The myth of Narcissus is one of the most known Greek Myths, due to its uniqueness and moral tale; Narcissus, was the son of River God Cephisus and nymph Lyriope. He was known for his beauty and he was loved by God Apollo due to his extraordinary physique.
The myth of Narcissus comes in two different versions, the Greek and the Greco-Roman version, as both Conon the Greek and Ovid, the Roman poet, wrote the story of Narcissus, enhancing it with different elements.
The Greek Version of the myth of Narcissus
According to Conon, Aminias, a young man fell in love with Narcissus, who had already spurned his male suitors. Aminias was also spurned by Narcissus who gave the unfortunate young man a sword. Aminias killed himself at Narcissus’ doorstep praying to the Gods to give Narcissus a lesson for all the pain he had provoked.
Narcissus was once walking by a lake or river and decided to drink some water; he saw his reflection in the water and was surprised by the beauty he saw; he became entranced by the reflection of himself. He could not obtain the object of his desire though, and he died at the banks of the river or lake from his sorrow.
According to the myth Narcissus is still admiring himself in the Underworld, looking at the waters of the Styx.
The Roman Version of the Myth – Ovid
The myth presented by Ovid the poet is slightly altered. According to this myth, Narcissus’ parents were worried because of the extraordinary beauty of the child and asked prophet Teiresias what to do, regarding their son’s future.
Teiresias told them that the boy would grow old only if “he didn’t get to know himself”. When Narcissus was sixteen he was walking in the woods and Nymph Echo saw him and felt madly in love with him. She started following him and Narcissus asked “who’s there”, feeling someone after him.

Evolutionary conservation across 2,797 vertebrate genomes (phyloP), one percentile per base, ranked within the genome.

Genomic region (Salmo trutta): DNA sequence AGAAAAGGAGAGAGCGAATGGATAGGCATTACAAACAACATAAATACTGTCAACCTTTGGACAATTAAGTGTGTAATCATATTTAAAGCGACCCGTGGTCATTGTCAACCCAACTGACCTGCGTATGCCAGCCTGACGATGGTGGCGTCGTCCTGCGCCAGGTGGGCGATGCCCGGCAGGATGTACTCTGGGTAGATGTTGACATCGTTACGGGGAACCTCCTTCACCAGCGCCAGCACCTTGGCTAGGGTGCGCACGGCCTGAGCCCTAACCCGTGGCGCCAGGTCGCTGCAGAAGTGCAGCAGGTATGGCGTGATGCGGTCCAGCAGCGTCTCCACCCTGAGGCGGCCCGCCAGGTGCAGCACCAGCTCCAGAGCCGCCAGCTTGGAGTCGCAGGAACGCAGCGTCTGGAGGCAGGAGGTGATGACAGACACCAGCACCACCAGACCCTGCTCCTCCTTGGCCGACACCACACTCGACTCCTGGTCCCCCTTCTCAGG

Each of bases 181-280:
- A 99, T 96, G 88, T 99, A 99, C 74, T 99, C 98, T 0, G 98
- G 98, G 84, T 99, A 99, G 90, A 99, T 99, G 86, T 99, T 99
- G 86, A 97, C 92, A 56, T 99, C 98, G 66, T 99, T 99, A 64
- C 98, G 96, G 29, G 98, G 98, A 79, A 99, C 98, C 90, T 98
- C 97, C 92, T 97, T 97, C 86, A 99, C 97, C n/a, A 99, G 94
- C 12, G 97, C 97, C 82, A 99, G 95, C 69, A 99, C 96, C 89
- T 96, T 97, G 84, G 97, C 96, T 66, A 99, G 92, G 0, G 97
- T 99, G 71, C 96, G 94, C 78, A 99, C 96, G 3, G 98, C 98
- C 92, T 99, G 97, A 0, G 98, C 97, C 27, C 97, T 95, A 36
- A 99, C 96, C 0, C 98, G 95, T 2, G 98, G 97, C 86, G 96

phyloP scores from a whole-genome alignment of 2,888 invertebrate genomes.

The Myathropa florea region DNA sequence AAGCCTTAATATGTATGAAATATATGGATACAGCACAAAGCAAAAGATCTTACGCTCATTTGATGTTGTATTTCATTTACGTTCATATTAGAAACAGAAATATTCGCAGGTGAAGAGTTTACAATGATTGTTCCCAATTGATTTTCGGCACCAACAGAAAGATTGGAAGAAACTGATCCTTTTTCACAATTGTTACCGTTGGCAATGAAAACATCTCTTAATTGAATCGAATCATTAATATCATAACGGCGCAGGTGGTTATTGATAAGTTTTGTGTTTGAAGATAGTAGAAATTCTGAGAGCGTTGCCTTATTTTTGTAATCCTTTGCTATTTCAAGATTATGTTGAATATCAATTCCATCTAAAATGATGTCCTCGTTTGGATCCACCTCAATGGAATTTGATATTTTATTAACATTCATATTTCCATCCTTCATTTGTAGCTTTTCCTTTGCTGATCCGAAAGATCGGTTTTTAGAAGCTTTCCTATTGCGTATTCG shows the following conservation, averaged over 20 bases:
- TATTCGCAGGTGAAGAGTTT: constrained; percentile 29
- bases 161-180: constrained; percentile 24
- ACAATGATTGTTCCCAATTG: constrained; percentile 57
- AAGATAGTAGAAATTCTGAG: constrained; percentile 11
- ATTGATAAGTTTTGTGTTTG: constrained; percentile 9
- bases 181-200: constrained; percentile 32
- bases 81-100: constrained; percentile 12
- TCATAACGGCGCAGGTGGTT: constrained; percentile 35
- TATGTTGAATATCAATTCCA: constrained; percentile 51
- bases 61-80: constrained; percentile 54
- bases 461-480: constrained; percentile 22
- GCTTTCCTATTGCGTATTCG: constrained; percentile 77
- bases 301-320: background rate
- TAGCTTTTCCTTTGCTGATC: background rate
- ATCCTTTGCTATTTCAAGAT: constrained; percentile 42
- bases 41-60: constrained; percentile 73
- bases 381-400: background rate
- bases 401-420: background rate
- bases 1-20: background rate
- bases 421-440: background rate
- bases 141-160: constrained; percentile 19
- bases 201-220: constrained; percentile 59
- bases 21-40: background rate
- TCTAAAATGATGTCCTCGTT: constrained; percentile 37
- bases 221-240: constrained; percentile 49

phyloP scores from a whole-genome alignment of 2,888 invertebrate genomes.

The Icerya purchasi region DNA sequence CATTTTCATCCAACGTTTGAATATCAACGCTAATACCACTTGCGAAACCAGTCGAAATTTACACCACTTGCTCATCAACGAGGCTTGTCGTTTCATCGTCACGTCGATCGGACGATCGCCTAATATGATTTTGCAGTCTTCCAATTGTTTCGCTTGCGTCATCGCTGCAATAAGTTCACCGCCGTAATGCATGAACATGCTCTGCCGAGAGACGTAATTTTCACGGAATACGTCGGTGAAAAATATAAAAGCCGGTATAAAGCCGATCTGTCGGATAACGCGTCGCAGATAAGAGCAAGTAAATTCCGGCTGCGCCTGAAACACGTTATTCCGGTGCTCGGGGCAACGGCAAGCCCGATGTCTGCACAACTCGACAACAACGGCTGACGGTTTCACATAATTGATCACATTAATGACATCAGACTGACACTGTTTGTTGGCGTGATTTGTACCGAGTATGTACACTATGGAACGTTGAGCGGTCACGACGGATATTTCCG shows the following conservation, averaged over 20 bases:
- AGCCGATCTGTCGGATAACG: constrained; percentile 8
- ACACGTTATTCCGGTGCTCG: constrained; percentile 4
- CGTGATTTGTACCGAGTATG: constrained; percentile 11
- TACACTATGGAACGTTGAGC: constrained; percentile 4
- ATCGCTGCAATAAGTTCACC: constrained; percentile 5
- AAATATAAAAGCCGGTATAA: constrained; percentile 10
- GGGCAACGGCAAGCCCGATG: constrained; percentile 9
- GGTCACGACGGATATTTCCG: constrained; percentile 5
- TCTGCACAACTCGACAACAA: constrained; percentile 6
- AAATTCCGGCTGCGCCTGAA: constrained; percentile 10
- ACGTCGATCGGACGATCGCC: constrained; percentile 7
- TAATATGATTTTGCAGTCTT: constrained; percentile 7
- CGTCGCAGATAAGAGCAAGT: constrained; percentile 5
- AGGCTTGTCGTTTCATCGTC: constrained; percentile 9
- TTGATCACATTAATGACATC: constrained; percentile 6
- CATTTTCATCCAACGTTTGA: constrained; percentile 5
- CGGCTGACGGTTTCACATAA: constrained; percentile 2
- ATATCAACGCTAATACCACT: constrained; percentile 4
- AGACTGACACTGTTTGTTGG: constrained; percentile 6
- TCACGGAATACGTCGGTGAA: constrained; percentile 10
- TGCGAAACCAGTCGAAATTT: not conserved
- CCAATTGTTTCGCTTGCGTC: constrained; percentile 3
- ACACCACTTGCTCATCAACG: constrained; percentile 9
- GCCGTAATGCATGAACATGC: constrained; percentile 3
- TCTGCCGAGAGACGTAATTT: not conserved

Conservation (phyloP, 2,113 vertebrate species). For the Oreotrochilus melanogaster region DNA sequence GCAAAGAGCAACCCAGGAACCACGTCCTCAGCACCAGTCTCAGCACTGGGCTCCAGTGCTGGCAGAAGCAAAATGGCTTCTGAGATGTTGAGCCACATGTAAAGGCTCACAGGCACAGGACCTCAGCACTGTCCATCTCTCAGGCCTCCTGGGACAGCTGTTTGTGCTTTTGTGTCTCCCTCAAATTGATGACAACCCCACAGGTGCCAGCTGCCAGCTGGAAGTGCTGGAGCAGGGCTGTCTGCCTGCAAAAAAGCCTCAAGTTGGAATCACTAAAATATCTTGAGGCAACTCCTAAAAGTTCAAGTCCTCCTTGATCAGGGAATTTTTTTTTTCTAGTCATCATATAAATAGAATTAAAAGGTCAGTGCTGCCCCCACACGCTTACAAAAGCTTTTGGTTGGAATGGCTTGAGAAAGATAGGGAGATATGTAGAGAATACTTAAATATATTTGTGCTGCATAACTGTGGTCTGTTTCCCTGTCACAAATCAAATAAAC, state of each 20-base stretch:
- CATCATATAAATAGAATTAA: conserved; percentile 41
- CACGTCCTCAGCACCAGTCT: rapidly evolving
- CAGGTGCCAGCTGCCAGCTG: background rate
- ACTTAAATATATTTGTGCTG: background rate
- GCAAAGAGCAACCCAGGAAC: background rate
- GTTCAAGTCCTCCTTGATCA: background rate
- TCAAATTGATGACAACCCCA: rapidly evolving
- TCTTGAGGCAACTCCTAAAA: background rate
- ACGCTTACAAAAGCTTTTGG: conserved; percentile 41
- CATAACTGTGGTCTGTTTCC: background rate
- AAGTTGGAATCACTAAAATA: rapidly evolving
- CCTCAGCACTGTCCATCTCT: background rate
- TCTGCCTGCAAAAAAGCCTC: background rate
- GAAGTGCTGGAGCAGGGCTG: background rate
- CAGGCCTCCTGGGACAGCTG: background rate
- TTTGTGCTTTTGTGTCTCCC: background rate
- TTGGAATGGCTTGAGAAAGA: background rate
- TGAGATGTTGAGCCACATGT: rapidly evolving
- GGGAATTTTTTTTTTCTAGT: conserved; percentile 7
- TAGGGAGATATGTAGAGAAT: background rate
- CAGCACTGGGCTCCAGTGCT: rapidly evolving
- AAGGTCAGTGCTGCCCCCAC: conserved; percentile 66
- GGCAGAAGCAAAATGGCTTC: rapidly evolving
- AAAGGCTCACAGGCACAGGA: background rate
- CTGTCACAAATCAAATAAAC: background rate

Echo responded “who’s there” and that went on for some time until Echo decided to show herself. She tried to embrace the boy who stepped away from Echo, telling her to leave him alone. Echo was left heartbroken and spent the rest of her life in glens; until nothing but an echo sound remained of her.
Nemesis, though, the Goddess of Revenge, heard the story and decided to punish Narcissus. From this point the stories are similar; Narcissus sees himself in the pond and he is amazed by the beauty of the reflection. Once he figured out that his love could not be addressed, he killed himself.
The myth of Narcissus in modern life and Art
The myth of Narcissus is known also for one additional reason; the flower Narcissus that is found usually at the banks of rivers and lakes, took its name after the mythical hero. It is a graceful flower featuring 40 different species, mostly grown in Europe. It blooms in early spring and is considered fragile and very beautiful, with white, yellow and pink blossoms.
The Myth of Narcissus has inspired several artists as well; the most known is Caravaggio who painted a young man admiring his reflection in the water.
The painters Turner and Dali were also inspired by the myth, while poets, such as Keats and Housman, used his example in many of their works.
The Russian writer Fyodor Dostoevsky created several characters with the mentality and loneliness of Narcissus, such as Yakov Petrovich Golyadkin.